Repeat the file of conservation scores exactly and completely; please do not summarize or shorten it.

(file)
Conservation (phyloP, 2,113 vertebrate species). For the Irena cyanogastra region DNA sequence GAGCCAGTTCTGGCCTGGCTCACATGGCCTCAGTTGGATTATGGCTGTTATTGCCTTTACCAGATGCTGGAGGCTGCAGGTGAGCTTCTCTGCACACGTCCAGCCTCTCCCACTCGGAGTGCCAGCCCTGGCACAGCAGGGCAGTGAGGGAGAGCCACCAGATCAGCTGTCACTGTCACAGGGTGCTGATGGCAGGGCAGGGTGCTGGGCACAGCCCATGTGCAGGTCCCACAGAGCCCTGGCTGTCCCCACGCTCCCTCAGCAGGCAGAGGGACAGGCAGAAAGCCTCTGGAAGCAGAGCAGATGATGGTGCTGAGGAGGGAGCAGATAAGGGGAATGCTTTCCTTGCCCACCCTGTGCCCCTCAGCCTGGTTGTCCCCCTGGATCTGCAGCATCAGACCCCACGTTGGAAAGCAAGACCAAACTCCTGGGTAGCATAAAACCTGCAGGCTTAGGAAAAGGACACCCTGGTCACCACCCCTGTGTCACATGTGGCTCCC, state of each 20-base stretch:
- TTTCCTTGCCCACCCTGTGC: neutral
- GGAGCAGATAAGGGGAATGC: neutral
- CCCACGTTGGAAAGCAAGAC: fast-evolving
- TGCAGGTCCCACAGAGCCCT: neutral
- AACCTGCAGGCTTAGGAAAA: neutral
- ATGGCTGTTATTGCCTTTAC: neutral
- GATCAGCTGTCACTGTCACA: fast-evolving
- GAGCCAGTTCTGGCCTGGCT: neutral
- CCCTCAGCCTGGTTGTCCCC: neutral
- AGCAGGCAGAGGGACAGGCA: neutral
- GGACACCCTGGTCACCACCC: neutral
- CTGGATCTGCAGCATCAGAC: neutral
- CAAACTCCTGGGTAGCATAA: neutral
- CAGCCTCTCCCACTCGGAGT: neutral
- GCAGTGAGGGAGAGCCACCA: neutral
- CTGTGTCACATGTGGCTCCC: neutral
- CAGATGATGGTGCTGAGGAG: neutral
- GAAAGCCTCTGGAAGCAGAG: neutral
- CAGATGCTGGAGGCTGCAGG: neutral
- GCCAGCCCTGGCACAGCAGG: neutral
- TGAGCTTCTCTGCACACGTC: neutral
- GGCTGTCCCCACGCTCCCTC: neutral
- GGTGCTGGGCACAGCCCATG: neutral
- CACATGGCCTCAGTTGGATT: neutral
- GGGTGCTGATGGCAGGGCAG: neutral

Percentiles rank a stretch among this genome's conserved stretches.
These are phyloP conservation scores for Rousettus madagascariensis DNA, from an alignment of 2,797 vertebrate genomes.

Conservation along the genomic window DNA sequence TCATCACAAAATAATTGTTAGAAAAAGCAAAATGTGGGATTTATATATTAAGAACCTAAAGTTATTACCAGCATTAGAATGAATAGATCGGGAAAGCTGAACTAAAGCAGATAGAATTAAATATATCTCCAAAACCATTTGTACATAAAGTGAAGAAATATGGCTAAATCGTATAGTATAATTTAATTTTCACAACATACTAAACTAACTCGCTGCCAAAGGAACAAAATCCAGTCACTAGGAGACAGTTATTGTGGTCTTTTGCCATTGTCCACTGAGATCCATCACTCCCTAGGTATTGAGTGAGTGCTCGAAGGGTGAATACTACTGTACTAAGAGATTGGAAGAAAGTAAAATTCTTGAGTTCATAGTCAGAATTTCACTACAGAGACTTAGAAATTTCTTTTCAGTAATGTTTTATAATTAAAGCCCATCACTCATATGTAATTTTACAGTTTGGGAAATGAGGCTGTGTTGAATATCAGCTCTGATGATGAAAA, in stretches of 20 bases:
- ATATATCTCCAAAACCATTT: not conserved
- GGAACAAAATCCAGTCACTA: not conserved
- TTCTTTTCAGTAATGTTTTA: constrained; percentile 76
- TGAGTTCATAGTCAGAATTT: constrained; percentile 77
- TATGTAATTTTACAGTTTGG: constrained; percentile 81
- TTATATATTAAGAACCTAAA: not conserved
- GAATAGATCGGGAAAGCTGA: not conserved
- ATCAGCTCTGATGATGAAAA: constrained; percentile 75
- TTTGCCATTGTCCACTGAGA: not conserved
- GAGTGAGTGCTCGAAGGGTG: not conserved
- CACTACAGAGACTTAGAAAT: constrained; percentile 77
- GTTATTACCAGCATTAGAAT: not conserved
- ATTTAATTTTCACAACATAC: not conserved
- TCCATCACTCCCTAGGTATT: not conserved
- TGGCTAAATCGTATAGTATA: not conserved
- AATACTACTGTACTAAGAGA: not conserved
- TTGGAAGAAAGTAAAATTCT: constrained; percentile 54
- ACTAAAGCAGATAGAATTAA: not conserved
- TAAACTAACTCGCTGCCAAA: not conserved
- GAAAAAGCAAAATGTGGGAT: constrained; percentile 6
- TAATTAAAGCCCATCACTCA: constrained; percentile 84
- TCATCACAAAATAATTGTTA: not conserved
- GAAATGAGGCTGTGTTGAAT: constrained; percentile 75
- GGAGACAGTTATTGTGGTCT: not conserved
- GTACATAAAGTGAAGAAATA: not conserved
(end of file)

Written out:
Conservation (phyloP, 2,113 vertebrate species). For the Irena cyanogastra region DNA sequence GAGCCAGTTCTGGCCTGGCTCACATGGCCTCAGTTGGATTATGGCTGTTATTGCCTTTACCAGATGCTGGAGGCTGCAGGTGAGCTTCTCTGCACACGTCCAGCCTCTCCCACTCGGAGTGCCAGCCCTGGCACAGCAGGGCAGTGAGGGAGAGCCACCAGATCAGCTGTCACTGTCACAGGGTGCTGATGGCAGGGCAGGGTGCTGGGCACAGCCCATGTGCAGGTCCCACAGAGCCCTGGCTGTCCCCACGCTCCCTCAGCAGGCAGAGGGACAGGCAGAAAGCCTCTGGAAGCAGAGCAGATGATGGTGCTGAGGAGGGAGCAGATAAGGGGAATGCTTTCCTTGCCCACCCTGTGCCCCTCAGCCTGGTTGTCCCCCTGGATCTGCAGCATCAGACCCCACGTTGGAAAGCAAGACCAAACTCCTGGGTAGCATAAAACCTGCAGGCTTAGGAAAAGGACACCCTGGTCACCACCCCTGTGTCACATGTGGCTCCC, state of each 20-base stretch:
- TTTCCTTGCCCACCCTGTGC: neutral
- GGAGCAGATAAGGGGAATGC: neutral
- CCCACGTTGGAAAGCAAGAC: fast-evolving
- TGCAGGTCCCACAGAGCCCT: neutral
- AACCTGCAGGCTTAGGAAAA: neutral
- ATGGCTGTTATTGCCTTTAC: neutral
- GATCAGCTGTCACTGTCACA: fast-evolving
- GAGCCAGTTCTGGCCTGGCT: neutral
- CCCTCAGCCTGGTTGTCCCC: neutral
- AGCAGGCAGAGGGACAGGCA: neutral
- GGACACCCTGGTCACCACCC: neutral
- CTGGATCTGCAGCATCAGAC: neutral
- CAAACTCCTGGGTAGCATAA: neutral
- CAGCCTCTCCCACTCGGAGT: neutral
- GCAGTGAGGGAGAGCCACCA: neutral
- CTGTGTCACATGTGGCTCCC: neutral
- CAGATGATGGTGCTGAGGAG: neutral
- GAAAGCCTCTGGAAGCAGAG: neutral
- CAGATGCTGGAGGCTGCAGG: neutral
- GCCAGCCCTGGCACAGCAGG: neutral
- TGAGCTTCTCTGCACACGTC: neutral
- GGCTGTCCCCACGCTCCCTC: neutral
- GGTGCTGGGCACAGCCCATG: neutral
- CACATGGCCTCAGTTGGATT: neutral
- GGGTGCTGATGGCAGGGCAG: neutral

Percentiles rank a stretch among this genome's conserved stretches.
These are phyloP conservation scores for Rousettus madagascariensis DNA, from an alignment of 2,797 vertebrate genomes.

Conservation along the genomic window DNA sequence TCATCACAAAATAATTGTTAGAAAAAGCAAAATGTGGGATTTATATATTAAGAACCTAAAGTTATTACCAGCATTAGAATGAATAGATCGGGAAAGCTGAACTAAAGCAGATAGAATTAAATATATCTCCAAAACCATTTGTACATAAAGTGAAGAAATATGGCTAAATCGTATAGTATAATTTAATTTTCACAACATACTAAACTAACTCGCTGCCAAAGGAACAAAATCCAGTCACTAGGAGACAGTTATTGTGGTCTTTTGCCATTGTCCACTGAGATCCATCACTCCCTAGGTATTGAGTGAGTGCTCGAAGGGTGAATACTACTGTACTAAGAGATTGGAAGAAAGTAAAATTCTTGAGTTCATAGTCAGAATTTCACTACAGAGACTTAGAAATTTCTTTTCAGTAATGTTTTATAATTAAAGCCCATCACTCATATGTAATTTTACAGTTTGGGAAATGAGGCTGTGTTGAATATCAGCTCTGATGATGAAAA, in stretches of 20 bases:
- ATATATCTCCAAAACCATTT: not conserved
- GGAACAAAATCCAGTCACTA: not conserved
- TTCTTTTCAGTAATGTTTTA: constrained; percentile 76
- TGAGTTCATAGTCAGAATTT: constrained; percentile 77
- TATGTAATTTTACAGTTTGG: constrained; percentile 81
- TTATATATTAAGAACCTAAA: not conserved
- GAATAGATCGGGAAAGCTGA: not conserved
- ATCAGCTCTGATGATGAAAA: constrained; percentile 75
- TTTGCCATTGTCCACTGAGA: not conserved
- GAGTGAGTGCTCGAAGGGTG: not conserved
- CACTACAGAGACTTAGAAAT: constrained; percentile 77
- GTTATTACCAGCATTAGAAT: not conserved
- ATTTAATTTTCACAACATAC: not conserved
- TCCATCACTCCCTAGGTATT: not conserved
- TGGCTAAATCGTATAGTATA: not conserved
- AATACTACTGTACTAAGAGA: not conserved
- TTGGAAGAAAGTAAAATTCT: constrained; percentile 54
- ACTAAAGCAGATAGAATTAA: not conserved
- TAAACTAACTCGCTGCCAAA: not conserved
- GAAAAAGCAAAATGTGGGAT: constrained; percentile 6
- TAATTAAAGCCCATCACTCA: constrained; percentile 84
- TCATCACAAAATAATTGTTA: not conserved
- GAAATGAGGCTGTGTTGAAT: constrained; percentile 75
- GGAGACAGTTATTGTGGTCT: not conserved
- GTACATAAAGTGAAGAAATA: not conserved